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Mutation-related bugs are some of the most common in the Ruby world. Joël and German explore many of the gotchas related to mutation, how to avoid them, and discuss when mutation might not be necessary at all.

Mutation vs Reassignment

In mutation, the value of an object changes but its identity remains the same:

[1] pry(main)> variable = "abc"
=> "abc"
[2] pry(main)> old_variable_object_id = variable.object_id
=> 70334336923120
[3] pry(main)> variable << "def"
=> "abcdef"
[4] pry(main)> new_variable_object_id = variable.object_id
=> 70334336923120
[5] pry(main)> old_variable_object_id == new_variable_object_id
=> true

In reassignment, the variable points to a new object. The old object remains unchanged. Here we re-assign the same value but have changed variable's identity:

[1] pry(main)> variable = "abcdef"
=> "abcdef"
[2] pry(main)> old_variable_object_id = variable.object_id
=> 70352878923600
[3] pry(main)> variable = "abcdef"
=> "abcdef"
[4] pry(main)> new_variable_object_id = variable.object_id
=> 70352866744560
[5] pry(main)> old_variable_object_id == new_variable_object_id
=> false

Both mutation and reassignment can easily burn you.

Containers vs references

Variables are often introduced as "containers" for data. In Ruby (and many other languages), variables are references to an object. This means there can be many variables that all point to the same object. Mutating the object means all variables now point to an object whose state may be different than expected.

Common ways to mutate in Ruby

Strings

string = "abc"
string << "def" # appending
string.clear # setting to empty string

Arrays

array = ["a", "b", "c"]
array << "d" # appending
array[1] = "g"

Default Args

Arrays

[1] pry(main)> list = Array.new(5, "foo")
# => ["foo", "foo", "foo", "foo", "foo"]
[2] pry(main)> list[4].clear
# => ""
[3] pry(main)> list
# => ["", "", "", "", ""]

all the "foos" are the same object so mutating it causes all the references to change.

Hashes

[1] pry(main)> master_list = Hash.new([])
# => {}
[2] pry(main)> master_list[:evens] << 2
# => [2]
[3] pry(main)> master_list[:odds] << 3
# => [2, 3]
[4] pry(main)> master_list
# => {}
[5] pry(main)> master_list[:evens] <<= 4
# => [2, 3, 4]
[6] pry(main)> master_list
# => {:evens=>[2, 3, 4]}
[7] pry(main)> master_list[:odds] <<= 5
# => [2, 3, 4, 5]
[8] pry(main)> master_list
# => {:evens=>[2, 3, 4, 5], :odds=>[2, 3, 4, 5]}

Constants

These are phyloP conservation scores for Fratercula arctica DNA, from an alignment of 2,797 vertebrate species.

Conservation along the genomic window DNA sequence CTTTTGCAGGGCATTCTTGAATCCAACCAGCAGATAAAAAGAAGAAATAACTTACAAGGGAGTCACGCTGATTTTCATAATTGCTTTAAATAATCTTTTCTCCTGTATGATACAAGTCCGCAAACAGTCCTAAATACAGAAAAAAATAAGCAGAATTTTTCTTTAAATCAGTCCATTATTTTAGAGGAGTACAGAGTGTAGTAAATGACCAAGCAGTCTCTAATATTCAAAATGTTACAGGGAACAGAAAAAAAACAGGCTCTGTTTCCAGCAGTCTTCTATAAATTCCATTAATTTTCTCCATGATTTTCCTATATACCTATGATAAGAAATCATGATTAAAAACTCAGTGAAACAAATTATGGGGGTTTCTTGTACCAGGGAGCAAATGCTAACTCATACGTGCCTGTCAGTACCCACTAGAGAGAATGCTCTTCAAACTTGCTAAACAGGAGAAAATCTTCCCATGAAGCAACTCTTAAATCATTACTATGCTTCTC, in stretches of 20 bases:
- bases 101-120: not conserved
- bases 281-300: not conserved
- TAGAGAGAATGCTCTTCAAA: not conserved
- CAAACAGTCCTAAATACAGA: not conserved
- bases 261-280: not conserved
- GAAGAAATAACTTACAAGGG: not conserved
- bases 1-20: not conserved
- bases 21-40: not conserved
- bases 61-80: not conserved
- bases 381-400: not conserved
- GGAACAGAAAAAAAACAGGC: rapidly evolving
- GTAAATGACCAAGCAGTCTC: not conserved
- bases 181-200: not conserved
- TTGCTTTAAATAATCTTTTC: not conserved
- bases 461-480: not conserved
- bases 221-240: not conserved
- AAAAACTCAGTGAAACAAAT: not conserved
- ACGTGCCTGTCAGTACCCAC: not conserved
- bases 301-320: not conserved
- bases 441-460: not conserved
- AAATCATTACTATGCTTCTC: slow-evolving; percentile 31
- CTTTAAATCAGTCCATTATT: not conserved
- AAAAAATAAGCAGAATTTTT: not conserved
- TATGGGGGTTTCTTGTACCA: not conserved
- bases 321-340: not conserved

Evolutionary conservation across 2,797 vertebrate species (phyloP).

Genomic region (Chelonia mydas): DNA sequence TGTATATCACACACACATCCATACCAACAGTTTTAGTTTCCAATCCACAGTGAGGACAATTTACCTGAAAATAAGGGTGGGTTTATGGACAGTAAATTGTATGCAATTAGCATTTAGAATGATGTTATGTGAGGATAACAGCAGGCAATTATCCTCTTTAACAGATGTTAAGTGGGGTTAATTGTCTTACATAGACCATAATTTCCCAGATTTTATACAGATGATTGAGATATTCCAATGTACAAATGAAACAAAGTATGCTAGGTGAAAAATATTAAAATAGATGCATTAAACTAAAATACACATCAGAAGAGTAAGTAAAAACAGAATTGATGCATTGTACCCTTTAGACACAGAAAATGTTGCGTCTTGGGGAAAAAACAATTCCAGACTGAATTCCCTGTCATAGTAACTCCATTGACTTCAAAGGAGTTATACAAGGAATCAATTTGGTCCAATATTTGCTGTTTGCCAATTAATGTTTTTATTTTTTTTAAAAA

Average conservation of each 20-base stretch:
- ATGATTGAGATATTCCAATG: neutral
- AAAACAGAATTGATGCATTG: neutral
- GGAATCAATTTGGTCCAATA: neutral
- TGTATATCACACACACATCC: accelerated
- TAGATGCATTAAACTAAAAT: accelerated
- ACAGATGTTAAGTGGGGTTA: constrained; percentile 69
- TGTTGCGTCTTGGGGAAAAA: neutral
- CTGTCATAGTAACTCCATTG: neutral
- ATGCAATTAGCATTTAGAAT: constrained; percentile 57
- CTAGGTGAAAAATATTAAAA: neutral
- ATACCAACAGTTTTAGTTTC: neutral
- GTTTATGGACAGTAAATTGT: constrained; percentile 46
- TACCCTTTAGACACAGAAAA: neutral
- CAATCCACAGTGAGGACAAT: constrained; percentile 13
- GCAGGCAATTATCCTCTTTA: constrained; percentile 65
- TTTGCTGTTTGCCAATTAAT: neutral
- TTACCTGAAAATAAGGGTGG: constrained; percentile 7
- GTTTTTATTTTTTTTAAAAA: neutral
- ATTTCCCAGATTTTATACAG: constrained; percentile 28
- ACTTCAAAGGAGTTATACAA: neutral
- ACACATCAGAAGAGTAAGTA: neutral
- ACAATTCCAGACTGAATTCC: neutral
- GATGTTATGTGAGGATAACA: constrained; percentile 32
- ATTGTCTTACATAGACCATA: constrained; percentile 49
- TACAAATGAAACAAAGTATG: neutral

Given:

def process_image(config)
  width = config.delete(:width)
  height = config.delete(:height)
  puts "processing image #{width}x#{height}"
end
[1] pry(main)> DEFAULT_CONFIG = { width: 640, height: 480 }
# => {:width=>640, :height=>480}
[2] pry(main)> process_image(DEFAULT_CONFIG)
# processing image 640x480
# => nil
[3] pry(main)> process_image(DEFAULT_CONFIG)
# processing image x
# => nil
[4] pry(main)> DEFAULT_CONFIG
# => {}

Ruby will happily allow mutating constants. It will only yell if you try to reassign them.

Using Object#freeze will cause Ruby to blow up if anyone tries to mutate your object. Use Object#dup to pass copies of your object into methods you know are going to mutate.

References all the way down

dup and freeze only work for one level. Objects contained in your array or hash are still the same accross copies and can still be mutated.

[1] pry(main)> CONSTANT = ["foo"]
# => ["foo"]
[2] pry(main)> CONSTANT << "bar"
# => ["foo", "bar"]
[3] pry(main)> CONSTANT.freeze
# => ["foo", "bar"]
[4] pry(main)> CONSTANT << "baz"
# RuntimeError: can't modify frozen Array
# from (pry):4:in `__pry__'
[5] pry(main)> CONSTANT[1] << "baz"
# => "barbaz"
[6] pry(main)> CONSTANT
# => ["foo", "barbaz"]

Ice Nine gem for deep freezing

Guidelines

AVOID mutating collaborators or arguments

def process_image(config)
  width = configr[:width]
  height = config[:height]
  puts "processing image #{width}x#{height}"
end

PREFER freezing constants

PREFER Enumerable methods to manipulating arrays/hashes directly

Anti-Pattern: Iteratively Building a Collection

# Good
evens = [1,2,3,4].select(&:even)

# Bad
evens = []
[1,2,3,4].each do |n|
  evens << n if n.even?
end
evens

PREFER non-bang ruby methods

# good
numbers = [1,2,3,4]
evens = numbers.select(&:even)

# bad
numbers = [1,2,3,4]
numbers.select!(&:even)
numbers

AVOID the shovel operator <<

PREFER returning over mutating

# good

def add_exclamation(string)
  string + "!"
end

# bad

def add_exclamation(string)
  string << "!"
end

PREFER the block format for array/hash constructors

[1] pry(main)> master_list = Hash.new { [] }
# => {}
[2] pry(main)> master_list[:evens] <<= 2
# => [2]
[3] pry(main)> master_list[:odds] <<= 3
# => [3]
[4] pry(main)> master_list
# => {:evens=>[2], :odds=>[3]}